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Collecting co-pays: Providers learn not to give away the store

Collecting co-pays: Providers learn not to give away the store

Money has often been a dirty word in health care, but in an environment where every dollar counts, providers say collecting co-pays and other payments is a must.

"We make sure patients understand completely from the day we deliver the equipment that they have some financial responsibility," said Carolyn Sluiter, president of Freeport Home Medical Equipment, in Freeport, Ill. "Otherwise, they become angry and they don't want to pay, or they didn't think they had to."

Providers are learning that it's OK to get paid, said billing consultant Sylvia Toscano.

"Providers are enforcing payments of co-insurance upfront, where before they used to bill their patient for the 20%," said Toscano, owner of Boca Raton, Fla.-based billing firm Professional Medical Administrators. "Their internal processes have been fine-tuned."

In addition to discussing costs upfront, Freeport Home Medical provides information sheets right along with the equipment that detail how the equipment is billed, whether it's a rental or purchase item, the length of the rental period, etc. Staffers--from therapists to delivery techs--have to understand and be able to explain billing and payment policies to customers.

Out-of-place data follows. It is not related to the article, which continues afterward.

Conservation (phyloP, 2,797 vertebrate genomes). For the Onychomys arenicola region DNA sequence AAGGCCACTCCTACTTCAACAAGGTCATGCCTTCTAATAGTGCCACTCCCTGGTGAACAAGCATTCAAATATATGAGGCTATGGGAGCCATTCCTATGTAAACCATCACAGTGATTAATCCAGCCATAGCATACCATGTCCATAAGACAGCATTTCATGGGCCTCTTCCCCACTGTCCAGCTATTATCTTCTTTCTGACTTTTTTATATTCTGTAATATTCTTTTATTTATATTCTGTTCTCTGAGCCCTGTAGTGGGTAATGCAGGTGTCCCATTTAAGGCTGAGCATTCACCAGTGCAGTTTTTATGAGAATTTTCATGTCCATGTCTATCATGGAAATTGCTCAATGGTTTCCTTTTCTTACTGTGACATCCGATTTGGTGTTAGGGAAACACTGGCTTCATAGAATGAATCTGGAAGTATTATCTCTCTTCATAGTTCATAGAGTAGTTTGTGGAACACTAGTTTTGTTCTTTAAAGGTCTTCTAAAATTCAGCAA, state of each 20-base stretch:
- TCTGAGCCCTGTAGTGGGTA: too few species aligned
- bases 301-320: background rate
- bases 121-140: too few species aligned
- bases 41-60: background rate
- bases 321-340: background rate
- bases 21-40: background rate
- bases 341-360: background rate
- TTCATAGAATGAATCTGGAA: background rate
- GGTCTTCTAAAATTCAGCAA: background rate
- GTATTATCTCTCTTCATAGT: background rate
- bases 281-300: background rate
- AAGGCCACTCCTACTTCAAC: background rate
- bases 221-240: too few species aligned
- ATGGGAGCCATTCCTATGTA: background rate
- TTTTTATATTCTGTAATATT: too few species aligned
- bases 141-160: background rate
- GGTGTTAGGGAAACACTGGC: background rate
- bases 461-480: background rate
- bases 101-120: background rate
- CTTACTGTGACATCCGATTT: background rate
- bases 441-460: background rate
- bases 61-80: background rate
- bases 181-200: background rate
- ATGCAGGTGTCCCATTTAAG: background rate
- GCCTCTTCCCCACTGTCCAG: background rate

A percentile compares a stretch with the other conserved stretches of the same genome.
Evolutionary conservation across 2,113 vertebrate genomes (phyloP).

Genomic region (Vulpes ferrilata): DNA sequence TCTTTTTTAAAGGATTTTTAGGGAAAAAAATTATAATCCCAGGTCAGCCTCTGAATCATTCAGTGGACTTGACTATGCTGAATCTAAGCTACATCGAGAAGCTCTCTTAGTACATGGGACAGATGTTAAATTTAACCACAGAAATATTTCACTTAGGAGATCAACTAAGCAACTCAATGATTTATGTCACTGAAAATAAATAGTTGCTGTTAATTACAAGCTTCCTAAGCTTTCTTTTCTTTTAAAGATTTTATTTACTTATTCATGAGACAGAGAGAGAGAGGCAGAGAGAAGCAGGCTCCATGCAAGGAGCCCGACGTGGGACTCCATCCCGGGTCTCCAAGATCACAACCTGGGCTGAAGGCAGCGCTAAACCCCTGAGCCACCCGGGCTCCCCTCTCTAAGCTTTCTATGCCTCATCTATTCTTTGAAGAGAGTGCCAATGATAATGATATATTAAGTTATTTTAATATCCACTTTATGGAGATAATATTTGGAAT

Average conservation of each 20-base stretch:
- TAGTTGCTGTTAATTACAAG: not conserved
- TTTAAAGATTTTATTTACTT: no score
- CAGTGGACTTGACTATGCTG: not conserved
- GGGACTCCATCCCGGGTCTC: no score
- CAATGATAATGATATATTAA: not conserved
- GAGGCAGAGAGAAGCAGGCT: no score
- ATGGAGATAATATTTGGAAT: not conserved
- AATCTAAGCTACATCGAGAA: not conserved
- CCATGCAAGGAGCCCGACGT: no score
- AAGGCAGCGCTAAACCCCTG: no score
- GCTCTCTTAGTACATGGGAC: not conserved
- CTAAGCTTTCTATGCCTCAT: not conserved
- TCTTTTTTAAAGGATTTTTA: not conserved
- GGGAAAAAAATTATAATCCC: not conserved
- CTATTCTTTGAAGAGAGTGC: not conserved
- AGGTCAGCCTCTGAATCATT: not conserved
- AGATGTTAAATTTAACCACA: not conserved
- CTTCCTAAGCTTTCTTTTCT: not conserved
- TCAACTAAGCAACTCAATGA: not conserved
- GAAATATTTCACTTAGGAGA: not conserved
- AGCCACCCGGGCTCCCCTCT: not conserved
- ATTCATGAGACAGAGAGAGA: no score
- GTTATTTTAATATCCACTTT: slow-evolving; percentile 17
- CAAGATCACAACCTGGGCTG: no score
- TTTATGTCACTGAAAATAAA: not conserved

"It's been an educational process, but I think it empowers us," said Sluiter.

Provider Philip Bane now requires payment upfront on certain services like replacing wheelchair batteries.

"The allowable is only $7 more than my cost," said Bane, president of United Home Healthcare in Roanoke, Va. "If you want us to do it, we'll give you the paperwork (to submit). I can't do repairs with that kind of margin and wait 90 days to be paid."

Often, customers are "ticked," he admits.

"My favorite line is when they tell me, 'Well, I paid into the (Medicare) system,'" Bane said. "I tell them they need to take it up with their congressman."

Of course, providers will probably always come across patients and families who just don't "get it." David Hosemann acquired the assets of another company and soon learned that the previous owner was a little more lax when it came to billing and co-pays.

"The patient passed away in May and her family was going to report me to Medicare because the prior company never charged her (and I tried to)," said Hosemann, owner of Hometown Medical in Vicksburg, Miss. "They thought I was cheating Medicare."


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